QUESTION: IS IT POSSIBLE TO REMOVE DANGER IN YOUR HEATS OR REDUCE THEIR SIZE THROUGH CHANGES IN DIET OR LIFESTYLE?
Answer: Yes, lifestyle changes, including eating, quitting, stress management, and exercise, can reduce the size of atherosclerotic deposits. They can also help stabilize them so that they are less likely to break off and block blood flow, reducing the risk of heart attack.
The term plaque reduction, medically known as atherosclerosis regression, originated from random observations during World War II. Norwegian researchers have noted that food shortages – especially the lack of high-fat foods such as milk, cream, butter and cheese – are associated with a reduced risk of death from heart disease. This suggests the possibility that dietary changes may induce plaque regression.
The first direct evidence of regression came in 1947. When performing an autopsy on malnourished patients, the astute pathologist noted that the deposits “usually, but not regularly, tend to undergo absorption.”
But evidence of regression in living patients did not come for another 40 years. In 1987, a study of diet and cholesterol-lowering drugs first showed that regression was possible in humans. Three years later, these claims were expanded by the groundbreaking Lifestyle Heart Trial study, in which lifestyle changes alone, without cholesterol-lowering drugs, could lead to regression, even in severely atherosclerotic arteries.
However, adhering to the required lifestyle changes was challenging. The diet was about healthy food, it was also a vegetarian diet that limited fat to a maximum of 10 percent of total calorie intake. In addition, subjects had to quit smoking, perform regular aerobic exercise, and participate in group therapies to reduce stress.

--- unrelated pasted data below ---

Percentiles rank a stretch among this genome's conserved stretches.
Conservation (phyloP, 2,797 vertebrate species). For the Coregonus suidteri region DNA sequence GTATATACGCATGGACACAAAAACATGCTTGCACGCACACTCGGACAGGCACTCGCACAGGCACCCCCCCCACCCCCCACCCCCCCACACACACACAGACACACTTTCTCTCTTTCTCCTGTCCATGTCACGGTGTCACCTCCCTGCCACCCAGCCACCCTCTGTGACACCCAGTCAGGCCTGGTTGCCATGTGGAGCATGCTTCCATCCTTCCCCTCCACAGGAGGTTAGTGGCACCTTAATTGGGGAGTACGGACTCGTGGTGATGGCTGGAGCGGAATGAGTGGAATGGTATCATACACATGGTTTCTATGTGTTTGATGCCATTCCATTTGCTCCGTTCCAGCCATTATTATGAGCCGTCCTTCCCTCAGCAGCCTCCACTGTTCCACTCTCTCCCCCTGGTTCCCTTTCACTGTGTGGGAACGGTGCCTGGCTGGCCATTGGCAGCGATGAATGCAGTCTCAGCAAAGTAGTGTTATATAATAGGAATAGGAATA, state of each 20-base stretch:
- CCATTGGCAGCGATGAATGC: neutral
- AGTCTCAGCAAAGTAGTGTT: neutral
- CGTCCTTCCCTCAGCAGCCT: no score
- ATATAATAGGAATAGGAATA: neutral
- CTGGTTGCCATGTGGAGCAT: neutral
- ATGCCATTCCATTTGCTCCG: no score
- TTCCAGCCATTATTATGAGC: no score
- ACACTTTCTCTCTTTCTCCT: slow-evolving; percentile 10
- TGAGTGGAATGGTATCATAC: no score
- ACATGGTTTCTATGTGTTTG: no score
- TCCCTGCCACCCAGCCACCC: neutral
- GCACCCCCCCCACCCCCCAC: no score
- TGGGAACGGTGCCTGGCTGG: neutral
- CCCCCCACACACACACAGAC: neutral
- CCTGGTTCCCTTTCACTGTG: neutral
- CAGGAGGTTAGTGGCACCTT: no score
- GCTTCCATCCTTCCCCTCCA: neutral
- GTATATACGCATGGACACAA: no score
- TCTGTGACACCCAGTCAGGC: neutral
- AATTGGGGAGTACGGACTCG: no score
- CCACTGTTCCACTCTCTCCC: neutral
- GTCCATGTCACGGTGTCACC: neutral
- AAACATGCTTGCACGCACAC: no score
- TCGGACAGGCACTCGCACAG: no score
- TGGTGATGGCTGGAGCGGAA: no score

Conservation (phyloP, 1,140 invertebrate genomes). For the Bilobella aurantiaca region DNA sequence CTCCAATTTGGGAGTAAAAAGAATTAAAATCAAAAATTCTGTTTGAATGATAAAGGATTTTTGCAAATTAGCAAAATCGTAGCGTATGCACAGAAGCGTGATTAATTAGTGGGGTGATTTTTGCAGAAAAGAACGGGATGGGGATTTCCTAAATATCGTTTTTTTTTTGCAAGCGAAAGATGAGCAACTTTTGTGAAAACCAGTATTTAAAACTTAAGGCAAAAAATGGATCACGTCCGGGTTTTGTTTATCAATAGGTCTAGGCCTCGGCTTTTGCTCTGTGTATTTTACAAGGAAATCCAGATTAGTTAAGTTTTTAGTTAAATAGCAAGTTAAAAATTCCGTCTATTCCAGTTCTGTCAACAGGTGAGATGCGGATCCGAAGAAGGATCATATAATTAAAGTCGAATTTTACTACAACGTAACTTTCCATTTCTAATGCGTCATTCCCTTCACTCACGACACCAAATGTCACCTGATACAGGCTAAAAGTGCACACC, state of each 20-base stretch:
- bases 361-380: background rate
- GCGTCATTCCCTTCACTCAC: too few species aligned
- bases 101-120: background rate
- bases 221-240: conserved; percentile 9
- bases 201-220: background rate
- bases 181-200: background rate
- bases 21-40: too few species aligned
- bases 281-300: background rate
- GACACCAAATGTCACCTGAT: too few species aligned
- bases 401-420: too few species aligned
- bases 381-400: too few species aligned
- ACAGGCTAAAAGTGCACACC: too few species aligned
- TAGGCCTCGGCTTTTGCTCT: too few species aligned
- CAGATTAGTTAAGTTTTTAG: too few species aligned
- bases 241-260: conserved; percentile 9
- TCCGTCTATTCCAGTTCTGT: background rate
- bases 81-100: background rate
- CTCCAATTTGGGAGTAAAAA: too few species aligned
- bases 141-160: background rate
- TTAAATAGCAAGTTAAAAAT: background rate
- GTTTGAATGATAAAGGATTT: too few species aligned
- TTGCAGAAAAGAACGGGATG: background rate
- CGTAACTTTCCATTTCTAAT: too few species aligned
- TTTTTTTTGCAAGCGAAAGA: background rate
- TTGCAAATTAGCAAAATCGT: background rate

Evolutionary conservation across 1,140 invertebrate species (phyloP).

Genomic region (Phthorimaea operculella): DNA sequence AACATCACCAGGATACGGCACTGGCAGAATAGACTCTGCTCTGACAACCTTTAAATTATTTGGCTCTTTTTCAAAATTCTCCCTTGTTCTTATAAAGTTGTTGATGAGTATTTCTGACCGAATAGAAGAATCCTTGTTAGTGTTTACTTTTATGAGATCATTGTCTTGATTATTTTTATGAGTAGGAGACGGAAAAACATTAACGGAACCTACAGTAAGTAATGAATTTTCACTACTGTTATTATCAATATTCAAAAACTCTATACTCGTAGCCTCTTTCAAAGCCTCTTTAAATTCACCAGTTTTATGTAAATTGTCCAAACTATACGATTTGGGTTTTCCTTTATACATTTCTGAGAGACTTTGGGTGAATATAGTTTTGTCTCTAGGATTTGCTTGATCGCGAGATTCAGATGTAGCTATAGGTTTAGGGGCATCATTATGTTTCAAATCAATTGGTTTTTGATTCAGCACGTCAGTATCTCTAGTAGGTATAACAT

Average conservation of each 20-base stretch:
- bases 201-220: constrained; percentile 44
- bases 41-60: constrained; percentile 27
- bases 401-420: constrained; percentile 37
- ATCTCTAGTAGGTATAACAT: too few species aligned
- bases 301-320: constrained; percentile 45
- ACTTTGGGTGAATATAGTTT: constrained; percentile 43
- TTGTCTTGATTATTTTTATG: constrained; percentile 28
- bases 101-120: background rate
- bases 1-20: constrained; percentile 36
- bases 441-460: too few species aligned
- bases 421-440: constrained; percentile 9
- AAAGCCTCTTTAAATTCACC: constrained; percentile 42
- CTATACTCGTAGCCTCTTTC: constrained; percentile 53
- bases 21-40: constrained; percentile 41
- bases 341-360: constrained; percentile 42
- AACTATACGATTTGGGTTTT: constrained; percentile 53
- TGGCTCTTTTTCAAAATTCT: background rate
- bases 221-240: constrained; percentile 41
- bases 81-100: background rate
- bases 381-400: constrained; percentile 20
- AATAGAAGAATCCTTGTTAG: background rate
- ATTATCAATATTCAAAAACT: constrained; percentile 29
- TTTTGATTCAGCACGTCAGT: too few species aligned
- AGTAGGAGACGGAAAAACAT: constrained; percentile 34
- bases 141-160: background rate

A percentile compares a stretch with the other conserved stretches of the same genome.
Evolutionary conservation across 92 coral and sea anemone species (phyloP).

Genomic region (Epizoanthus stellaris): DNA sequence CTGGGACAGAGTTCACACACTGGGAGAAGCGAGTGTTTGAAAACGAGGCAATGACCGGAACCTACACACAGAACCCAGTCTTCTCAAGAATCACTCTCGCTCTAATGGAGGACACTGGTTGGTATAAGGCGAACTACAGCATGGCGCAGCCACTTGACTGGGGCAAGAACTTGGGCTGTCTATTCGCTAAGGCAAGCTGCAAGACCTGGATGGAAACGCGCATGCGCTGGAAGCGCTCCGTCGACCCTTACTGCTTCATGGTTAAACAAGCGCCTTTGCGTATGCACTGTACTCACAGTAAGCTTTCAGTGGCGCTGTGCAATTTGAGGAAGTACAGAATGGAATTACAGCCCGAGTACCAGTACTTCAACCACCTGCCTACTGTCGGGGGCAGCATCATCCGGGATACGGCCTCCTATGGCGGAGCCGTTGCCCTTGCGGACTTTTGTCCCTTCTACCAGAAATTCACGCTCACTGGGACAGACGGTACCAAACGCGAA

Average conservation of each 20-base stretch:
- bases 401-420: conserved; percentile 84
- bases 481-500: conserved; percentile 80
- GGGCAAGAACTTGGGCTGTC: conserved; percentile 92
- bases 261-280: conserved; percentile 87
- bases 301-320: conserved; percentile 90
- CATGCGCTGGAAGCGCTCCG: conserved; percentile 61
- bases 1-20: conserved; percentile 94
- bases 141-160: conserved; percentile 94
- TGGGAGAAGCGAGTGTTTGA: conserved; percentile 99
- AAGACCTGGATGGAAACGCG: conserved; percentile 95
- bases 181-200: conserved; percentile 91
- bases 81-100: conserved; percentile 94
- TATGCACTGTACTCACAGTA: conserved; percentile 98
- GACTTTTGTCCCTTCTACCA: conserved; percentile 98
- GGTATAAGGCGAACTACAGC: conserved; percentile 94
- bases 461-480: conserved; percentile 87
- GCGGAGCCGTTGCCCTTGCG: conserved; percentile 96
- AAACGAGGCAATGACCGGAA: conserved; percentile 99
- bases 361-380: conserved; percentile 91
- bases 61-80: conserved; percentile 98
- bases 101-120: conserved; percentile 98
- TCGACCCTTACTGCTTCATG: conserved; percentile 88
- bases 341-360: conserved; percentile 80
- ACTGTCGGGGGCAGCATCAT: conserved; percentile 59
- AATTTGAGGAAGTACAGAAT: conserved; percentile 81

However, the Lifestyle Heart study was small, involving only 28 men. But her findings were soon confirmed by larger studies, including a 2015 meta-analysis that combined data from all previous published studies valued the value of lifestyle modifications on more than 2,000 arterial plaques. The data provided convincing evidence that lifestyle changes, albeit intense, can reduce sediment.
Despite their proven benefits, dietary and lifestyle changes must be seen as additives and not as substitutes for medicines for many patients. Regression of atherosclerosis is maximized when all three are used together. Changing habits requires a high degree of motivation, the promise of shrinking plaque, and reducing the risk of heart attack should also be quite motivating.
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